“At the time, COVID wasn’t a thing in San Diego, so they still held this event. We started hearing things in San Francisco and Seattle that it was becoming a problem,” Romero told reporters. After returning to his parents’ home in Utah where he was then living, Romero said he got sicker and sicker until he ended up in an emergency room.
There, Romero said, he tested positive for the coronavirus. His symptoms worsened over the following weeks and included becoming winded walking up stairs, coughing up blood, impaired vision, numbness in his arms and legs and a rapid heartbeat, leading to return emergency room visits.
“It took about a month-and-a-half for me to finally start feeling better,” Romero said, although for several more months after that he suffered from what he described as “brain fog,” causing him to forget why he walked into a room at times.
“For me, it was pretty rough,” he said, although the friends who went to the music festival with him never became as sick, and no one in his household caught the virus. “Once I did get the positive test back, I did isolate in my room for a couple of weeks,” he said.
Romero called it “amazing” that Intermountain has been able “to ramp up the testing and the turnaround time, because that’s really the way to try to combat this virus.”
Most accurate test possible
Dr. Bert Lopansri, Intermountain Healthcare associate medical director for infectious diseases and medical director for microbiology, said accuracy has always been the most important part of testing.
“The results of a COVID-19 test don’t just have consequences for patients, but for everyone around them,” Lopansri said. “We don’t want patients to have a false sense of security based on negative results from less-accurate tests when they may truly be infected. Our commitment is to provide the highest quality, accurate test possible.”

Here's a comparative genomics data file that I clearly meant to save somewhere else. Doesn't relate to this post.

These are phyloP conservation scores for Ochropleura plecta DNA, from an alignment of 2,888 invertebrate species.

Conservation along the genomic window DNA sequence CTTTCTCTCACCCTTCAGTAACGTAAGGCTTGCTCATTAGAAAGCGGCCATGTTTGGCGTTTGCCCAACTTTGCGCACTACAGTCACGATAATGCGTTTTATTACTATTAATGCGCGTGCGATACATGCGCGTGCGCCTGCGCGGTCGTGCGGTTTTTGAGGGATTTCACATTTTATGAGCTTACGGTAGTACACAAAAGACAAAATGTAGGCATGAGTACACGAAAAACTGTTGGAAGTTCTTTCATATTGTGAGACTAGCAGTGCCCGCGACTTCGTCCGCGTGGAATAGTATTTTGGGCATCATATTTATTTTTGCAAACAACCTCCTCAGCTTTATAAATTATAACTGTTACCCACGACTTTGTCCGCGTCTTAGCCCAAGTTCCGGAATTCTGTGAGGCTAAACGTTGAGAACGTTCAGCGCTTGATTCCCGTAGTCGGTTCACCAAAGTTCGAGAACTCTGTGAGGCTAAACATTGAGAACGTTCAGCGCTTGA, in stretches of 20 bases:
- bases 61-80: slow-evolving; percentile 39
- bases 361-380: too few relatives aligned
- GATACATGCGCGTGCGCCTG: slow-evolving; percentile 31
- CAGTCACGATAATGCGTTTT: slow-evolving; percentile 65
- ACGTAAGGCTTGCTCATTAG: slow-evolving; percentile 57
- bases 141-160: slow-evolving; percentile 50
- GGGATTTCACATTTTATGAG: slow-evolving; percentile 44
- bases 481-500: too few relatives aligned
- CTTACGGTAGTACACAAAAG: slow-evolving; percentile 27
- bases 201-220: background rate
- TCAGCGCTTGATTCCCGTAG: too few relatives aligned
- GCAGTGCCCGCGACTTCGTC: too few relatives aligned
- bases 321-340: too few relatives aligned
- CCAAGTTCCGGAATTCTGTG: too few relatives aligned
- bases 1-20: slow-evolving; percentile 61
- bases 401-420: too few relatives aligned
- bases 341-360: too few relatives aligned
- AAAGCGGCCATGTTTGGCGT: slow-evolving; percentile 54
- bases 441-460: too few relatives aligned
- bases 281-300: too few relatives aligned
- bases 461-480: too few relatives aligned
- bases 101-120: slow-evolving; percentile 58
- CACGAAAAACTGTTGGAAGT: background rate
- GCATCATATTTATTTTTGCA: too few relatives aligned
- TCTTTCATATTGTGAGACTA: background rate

Tuesday, the state health department said another 13,672 Utahns have been vaccinated against the virus, bringing the total vaccine doses administered in the state to 325,457. Currently, 396 people are hospitalized in Utah with COVID-19.
The 17 deaths reported Tuesday include six that occurred before Jan. 13, the state health department said. The state’s death toll from the virus is now at 1,685, with the addition of the following lives lost:
- A Cache County man, older than 85, hospitalized at time of death.
- A Davis County woman, between 65 and 84, hospitalized at time of death.
- A Salt Lake County woman, older than 85, long-term care facility resident.
- Two Salt Lake County men older than 85, one hospitalized at time of death and one not hospitalized.
- A Salt Lake County man, 65-84, hospitalized.
- A Salt Lake County man, 65-84, a long-term care facility resident.
- A Salt Lake County woman, 45-64, hospitalized.
- A Salt Lake County man, 45-64, hospitalized.
- Two Salt Lake County men, between 35 and 44, both hospitalized.
- Two Utah County women, older than 85, both long-term care facility residents.
- A Weber County woman, 65-84, long-term care facility resident.
- Two Washington County women older than 85, both long-term care facility residents.
- A Washington County woman, 45-64, long-term care facility resident.